Teachers and administrators who’ve been in the field for a while will likely agree that how kids learn and what captures their attention has changed drastically over the years. Yet, due to budget cuts, legislature, and even parental concerns, education and childcare has largely remained the same. Now, society is seeing the effects firsthand—as many young adults entering the workforce struggle with decision-making, leadership, and creative skills.
As this realization washes over the general public, we’re seeing three trends that are important areas of focus for the coming year and beyond. In planning improvements and programming for the 2017-2018 school year, these topics can play an instrumental role in developing a more successful, ready workforce, while protecting a child’s right to be a child.
As a society, our perception of risk has changed greatly since the 1950s, 60s and 70s. Back then, it was common for children to walk to school by themselves and explore the neighborhood without parental supervision. Today, even when parents see no harm in letting children discover the world around them on their own, others may see this as irresponsible or even criminal. Is it because the United States has become more dangerous? No. In fact, crime across the nation is at an all-time low. But due to heightened awareness of crime in the media, fear of legal repercussions, and over-regulation there is an increased sense of risk in our society today.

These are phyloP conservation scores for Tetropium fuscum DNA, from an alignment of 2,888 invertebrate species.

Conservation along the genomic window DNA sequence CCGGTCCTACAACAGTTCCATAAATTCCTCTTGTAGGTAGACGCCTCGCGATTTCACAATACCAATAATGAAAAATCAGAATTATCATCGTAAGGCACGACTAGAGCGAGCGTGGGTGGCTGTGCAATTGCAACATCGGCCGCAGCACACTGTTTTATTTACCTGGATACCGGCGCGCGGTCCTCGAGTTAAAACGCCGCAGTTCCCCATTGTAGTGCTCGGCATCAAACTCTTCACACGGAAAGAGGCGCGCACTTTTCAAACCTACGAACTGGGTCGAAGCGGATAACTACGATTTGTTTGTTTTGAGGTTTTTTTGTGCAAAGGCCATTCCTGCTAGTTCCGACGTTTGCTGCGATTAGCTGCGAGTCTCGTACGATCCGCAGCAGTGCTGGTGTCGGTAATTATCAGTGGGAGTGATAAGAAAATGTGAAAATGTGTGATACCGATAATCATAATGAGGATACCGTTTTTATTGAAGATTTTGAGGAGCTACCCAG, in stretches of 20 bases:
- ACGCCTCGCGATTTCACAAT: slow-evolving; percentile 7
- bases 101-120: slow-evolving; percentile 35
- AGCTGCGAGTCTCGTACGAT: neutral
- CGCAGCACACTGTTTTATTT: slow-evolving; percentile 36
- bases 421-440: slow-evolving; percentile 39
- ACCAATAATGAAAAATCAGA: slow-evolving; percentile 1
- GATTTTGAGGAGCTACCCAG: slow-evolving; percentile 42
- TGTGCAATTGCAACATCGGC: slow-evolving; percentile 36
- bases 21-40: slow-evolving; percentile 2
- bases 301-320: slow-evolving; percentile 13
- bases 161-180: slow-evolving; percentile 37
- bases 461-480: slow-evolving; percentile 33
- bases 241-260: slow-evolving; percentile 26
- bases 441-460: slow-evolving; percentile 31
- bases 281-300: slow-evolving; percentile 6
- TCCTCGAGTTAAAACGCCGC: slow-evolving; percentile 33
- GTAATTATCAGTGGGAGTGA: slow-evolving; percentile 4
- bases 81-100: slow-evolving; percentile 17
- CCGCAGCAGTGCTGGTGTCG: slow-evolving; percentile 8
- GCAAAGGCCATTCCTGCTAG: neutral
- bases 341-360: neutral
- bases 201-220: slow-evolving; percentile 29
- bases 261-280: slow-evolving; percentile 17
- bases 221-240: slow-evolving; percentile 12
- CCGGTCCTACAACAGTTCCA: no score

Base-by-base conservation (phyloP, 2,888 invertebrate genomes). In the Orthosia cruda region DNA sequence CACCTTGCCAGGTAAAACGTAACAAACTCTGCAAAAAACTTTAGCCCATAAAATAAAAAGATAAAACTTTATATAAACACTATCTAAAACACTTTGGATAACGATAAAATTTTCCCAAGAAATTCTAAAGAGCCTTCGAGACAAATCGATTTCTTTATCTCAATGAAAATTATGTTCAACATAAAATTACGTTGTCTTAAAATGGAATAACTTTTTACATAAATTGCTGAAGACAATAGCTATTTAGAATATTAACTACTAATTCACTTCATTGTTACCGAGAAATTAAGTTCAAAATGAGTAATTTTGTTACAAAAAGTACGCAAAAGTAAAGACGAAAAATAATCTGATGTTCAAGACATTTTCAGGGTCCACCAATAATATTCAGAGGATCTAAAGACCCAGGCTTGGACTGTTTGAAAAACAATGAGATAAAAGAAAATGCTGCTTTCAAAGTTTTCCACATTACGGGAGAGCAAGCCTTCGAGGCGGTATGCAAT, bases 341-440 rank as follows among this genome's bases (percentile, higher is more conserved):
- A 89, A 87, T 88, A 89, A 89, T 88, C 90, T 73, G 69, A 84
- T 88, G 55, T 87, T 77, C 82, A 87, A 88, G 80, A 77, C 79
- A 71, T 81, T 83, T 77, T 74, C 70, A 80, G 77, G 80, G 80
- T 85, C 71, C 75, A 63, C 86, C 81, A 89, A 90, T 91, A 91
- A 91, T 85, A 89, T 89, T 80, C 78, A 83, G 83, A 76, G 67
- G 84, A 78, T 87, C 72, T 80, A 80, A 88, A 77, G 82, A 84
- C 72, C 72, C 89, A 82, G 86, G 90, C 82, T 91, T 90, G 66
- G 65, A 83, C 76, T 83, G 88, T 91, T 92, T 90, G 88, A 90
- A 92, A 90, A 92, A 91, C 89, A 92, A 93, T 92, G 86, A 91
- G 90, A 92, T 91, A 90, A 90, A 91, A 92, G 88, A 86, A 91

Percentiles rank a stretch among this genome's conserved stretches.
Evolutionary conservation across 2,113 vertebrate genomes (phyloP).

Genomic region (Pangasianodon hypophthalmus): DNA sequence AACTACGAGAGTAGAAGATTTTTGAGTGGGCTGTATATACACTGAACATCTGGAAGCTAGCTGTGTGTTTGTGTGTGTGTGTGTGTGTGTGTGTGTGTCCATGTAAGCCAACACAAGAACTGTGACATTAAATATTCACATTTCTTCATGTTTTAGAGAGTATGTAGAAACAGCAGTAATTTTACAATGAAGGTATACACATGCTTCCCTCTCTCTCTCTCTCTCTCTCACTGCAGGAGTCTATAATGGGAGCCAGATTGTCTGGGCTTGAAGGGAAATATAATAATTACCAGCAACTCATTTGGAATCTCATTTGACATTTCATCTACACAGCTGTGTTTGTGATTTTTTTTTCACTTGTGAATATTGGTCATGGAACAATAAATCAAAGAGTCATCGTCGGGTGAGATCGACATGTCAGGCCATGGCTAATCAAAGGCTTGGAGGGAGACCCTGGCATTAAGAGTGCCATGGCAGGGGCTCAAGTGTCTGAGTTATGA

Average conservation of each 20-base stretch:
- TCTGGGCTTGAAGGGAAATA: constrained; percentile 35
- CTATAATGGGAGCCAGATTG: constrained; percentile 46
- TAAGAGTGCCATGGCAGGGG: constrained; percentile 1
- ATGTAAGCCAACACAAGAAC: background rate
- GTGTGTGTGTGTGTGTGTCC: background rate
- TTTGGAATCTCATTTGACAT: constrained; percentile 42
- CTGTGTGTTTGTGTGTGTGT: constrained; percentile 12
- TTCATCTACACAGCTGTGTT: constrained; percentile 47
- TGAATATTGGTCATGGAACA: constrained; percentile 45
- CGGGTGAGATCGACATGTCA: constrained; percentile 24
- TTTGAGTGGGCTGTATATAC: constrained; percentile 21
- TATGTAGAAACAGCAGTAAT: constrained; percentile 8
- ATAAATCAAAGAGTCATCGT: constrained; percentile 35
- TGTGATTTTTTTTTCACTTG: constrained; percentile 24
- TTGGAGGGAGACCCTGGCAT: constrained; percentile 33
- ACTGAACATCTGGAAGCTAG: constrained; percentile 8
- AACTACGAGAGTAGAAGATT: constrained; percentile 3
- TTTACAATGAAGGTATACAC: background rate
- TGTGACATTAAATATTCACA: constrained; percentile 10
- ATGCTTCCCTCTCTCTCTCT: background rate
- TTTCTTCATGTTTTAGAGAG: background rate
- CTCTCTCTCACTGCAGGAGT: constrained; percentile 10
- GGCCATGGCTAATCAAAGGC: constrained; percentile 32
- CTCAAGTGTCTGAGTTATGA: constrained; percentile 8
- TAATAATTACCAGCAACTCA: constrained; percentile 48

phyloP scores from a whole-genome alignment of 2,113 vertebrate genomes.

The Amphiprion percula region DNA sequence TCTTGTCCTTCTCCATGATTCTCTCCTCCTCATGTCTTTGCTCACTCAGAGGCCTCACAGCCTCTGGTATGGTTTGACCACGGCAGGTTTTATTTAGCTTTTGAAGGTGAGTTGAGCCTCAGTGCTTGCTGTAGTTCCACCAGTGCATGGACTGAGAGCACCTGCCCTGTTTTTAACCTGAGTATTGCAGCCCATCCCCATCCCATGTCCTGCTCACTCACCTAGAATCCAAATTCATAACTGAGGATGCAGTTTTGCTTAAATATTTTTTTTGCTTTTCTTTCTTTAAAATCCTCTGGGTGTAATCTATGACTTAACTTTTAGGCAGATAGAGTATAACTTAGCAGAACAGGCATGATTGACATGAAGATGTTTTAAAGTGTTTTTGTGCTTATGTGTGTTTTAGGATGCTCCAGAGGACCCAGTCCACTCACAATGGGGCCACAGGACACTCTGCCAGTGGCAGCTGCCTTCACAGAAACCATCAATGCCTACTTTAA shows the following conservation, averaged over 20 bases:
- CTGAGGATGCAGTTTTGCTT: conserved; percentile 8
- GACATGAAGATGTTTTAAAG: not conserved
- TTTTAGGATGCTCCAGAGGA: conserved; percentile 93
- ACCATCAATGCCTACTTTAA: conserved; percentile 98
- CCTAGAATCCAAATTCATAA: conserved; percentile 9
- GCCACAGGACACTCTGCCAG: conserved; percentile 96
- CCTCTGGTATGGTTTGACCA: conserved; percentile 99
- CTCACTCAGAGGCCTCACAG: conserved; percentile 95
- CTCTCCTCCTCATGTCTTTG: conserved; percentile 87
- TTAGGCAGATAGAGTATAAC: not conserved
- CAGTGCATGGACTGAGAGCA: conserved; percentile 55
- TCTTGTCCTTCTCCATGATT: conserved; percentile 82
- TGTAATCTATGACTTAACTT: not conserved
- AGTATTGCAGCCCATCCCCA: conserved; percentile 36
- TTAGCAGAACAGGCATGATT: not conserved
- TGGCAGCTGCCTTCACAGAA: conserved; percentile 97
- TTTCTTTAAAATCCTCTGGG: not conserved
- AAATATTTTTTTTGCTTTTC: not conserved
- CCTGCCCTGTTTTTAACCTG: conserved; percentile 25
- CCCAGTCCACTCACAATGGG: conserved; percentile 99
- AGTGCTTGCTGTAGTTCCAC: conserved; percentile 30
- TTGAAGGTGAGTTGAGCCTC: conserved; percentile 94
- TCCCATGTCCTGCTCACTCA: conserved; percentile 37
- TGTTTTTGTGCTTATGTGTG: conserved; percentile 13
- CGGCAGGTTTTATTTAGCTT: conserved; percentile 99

As such, parents and teachers go out of their way to protect children and prevent negative outcomes, and in doing so, remove many opportunities for children to experience risk. From restricting freedom to explore and increasing supervision to enforcing more rules and eliminating competition, these actions—though done with good intentions—can inhibit proper child development and creativity.
What can you do this year to change this? Encourage a variety of structured and unstructured opportunities for kids to take risks and either experience success or failure. Instead of eliminating risk all together, teach kids about risk and how to make their own decisions. Recess, for example, is a great opportunity for children to determine how they want to play and how much risk they want to take—do they want to climb higher or spin faster? They decide. Reinforcing basic conduct rules and ensuring your playground equipment meets safety standards will help reduce the chance of accidents.
Another trend that could be a contributing factor to young adults’ changing skillsets is the decline in popularity of organized sports since 2008. From teamwork, social interaction, and leadership to problem solving, error and success—sports help teach kids these important life lessons through experience, practice, and trial and error. They keep kids active, healthy and off the streets. Sports have been a gateway to outdoor play for many years, but now more than ever children are choosing to spend time indoors. Football and soccer have seen a decrease in participation, and the percentage of children lacking any physical activity has increased.